September 11, 2001, around 3 p.m. CEST. Just a few minutes after the first agency reports about the crash of a small airplane – as one initially believes – in the World Trade Center in New York, after the first reports on news channels, the fastest inform about the accident in discussion forums on various websites. The actual topics such as home theater and computer games fade into the background. The virtual chat rooms, the chats, in which people usually argue about the best DVDs, are transformed into news tickers.
For many who have neither television nor radio switched on, the meeting places of the preferred community on the net are the first source of information. Many are still working and cannot turn on a television anyway.
Twenty years ago, a third of Germans were online. The typical network user: male, young, educated. More than 20 million ISDN connections with 64 Kbit / s are compared to 2 million DSL contracts. But the share of the new DSL, at that time with 768 kbit / s, is growing rapidly; thanks to the new Telekom flat rate for 49 marks. SMS and ICQ are WhatsApp from 2001. Surfing with mobile phones is still exotic – the brands of which are mainly Nokia, Ericsson and Siemens.
The horror of what they saw welds the participants even closer together. Everything happens in quick succession within just two hours. The first plane crashes into the World Trade Center. A short time later the second. And the third in the Pentagon. The first tower collapses. Then the second. A car bomb was said to explode in Washington. And the fourth plane, Flight 93, crashes in Pennsylvania.
The television delivers the reports, which are commented on in the chat at the same time. The hard core sits in front of two screens until the early hours of the morning, throwing current developments into the room as scraps of sentences and giving each other tips as to which TV station is currently broadcasting an interesting report. Night owls, driven out of bed in a mixture of fear and excitement, can be brought up to date in the chat rooms.
While the chat can be commented on at the same time and in less detail, the forums are the perfect place for detailed discussions. Speculations about the perpetrator and approach are passionately discussed, and grief is expressed. Large forums, spread over up to a dozen individual topics, generate more than a thousand posts within the first 24 hours.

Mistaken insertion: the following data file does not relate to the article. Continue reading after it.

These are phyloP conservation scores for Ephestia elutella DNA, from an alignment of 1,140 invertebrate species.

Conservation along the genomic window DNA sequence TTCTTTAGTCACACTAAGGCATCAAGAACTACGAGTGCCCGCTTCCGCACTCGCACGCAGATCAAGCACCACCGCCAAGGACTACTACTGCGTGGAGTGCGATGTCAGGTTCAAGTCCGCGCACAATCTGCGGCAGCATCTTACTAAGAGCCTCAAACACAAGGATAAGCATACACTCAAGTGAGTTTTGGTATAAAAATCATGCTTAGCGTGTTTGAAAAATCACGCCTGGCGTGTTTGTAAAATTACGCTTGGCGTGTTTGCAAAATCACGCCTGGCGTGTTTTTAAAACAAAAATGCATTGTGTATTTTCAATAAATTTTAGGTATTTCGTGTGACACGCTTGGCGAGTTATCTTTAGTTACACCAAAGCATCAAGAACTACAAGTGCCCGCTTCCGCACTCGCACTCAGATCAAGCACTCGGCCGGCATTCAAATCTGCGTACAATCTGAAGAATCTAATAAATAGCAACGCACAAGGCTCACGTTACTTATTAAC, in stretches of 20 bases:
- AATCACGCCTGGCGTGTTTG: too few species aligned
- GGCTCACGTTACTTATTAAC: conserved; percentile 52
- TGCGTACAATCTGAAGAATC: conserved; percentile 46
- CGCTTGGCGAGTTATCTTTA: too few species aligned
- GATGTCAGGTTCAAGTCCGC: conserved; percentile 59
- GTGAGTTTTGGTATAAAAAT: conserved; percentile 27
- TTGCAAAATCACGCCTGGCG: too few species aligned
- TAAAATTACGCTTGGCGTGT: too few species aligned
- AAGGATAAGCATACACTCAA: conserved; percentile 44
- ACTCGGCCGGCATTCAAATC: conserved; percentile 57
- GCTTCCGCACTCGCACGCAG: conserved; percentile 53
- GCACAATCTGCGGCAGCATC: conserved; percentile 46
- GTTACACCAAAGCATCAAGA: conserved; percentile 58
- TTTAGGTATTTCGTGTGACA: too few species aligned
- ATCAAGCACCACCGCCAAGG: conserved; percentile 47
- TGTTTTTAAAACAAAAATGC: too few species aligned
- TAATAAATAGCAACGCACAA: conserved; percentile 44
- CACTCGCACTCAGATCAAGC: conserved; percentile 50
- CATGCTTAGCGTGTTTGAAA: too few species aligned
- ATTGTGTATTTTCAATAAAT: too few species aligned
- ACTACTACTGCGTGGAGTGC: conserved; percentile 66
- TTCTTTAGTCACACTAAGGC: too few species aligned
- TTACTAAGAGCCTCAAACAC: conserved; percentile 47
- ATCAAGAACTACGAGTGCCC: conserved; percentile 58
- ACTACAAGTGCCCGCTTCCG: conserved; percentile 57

The network is up
Anyone who is currently in the USA should submit a report from there. Some inform themselves by e-mail about the well-being of American friends or simply express condolences: While the telephone network in the USA can hardly be used at times, communication in the network works.
Admittedly, only a fraction of the Internet visitors use such communities, and so the major news websites are not able to cope with the increased influx. Up to ten times as many accesses ensure that you cannot be reached for hours. Spiegel online receives a kind of fallback from heise online so that it can be reached at all. Internet traffic in Germany is also growing rapidly – to three times the amount of data, says Telekom. Mitigation comes with countermeasures: Server capacities are increased; the web pages have been cleaned up of all the elements that only take up space but offer no information. Some news portals show themselves with bare text – as in the early days of the web – or mirror the data on several servers.
If you are lucky enough to have a regular forum, you can see the collapse of the news websites calmly: Current texts are spread via the notice boards, and while the big names are temporarily unavailable due to the high number of hits, the addresses on the tickers of smaller newspapers are passed on as an insider tip. Some prepare the news every minute, and doing without images saves bandwidth, which in turn benefits fast access.
Right from the start, the downside of the network is not spared. A few hours after the attacks, debris from the World Trade Center and live videos are being offered in online auctions. It is calculated that the date of the attack leads to the mysterious number 23 (= 11 + 9 + 2 + 1), the symbol of the Illuminati. Alleged quotations from Nostradamus are circulated; and animated joke graphics that squeeze the collapse of the twin towers into a computer game.
Tomorrow’s Sunday Missing Link will deal extensively with the aftermath of 9/11.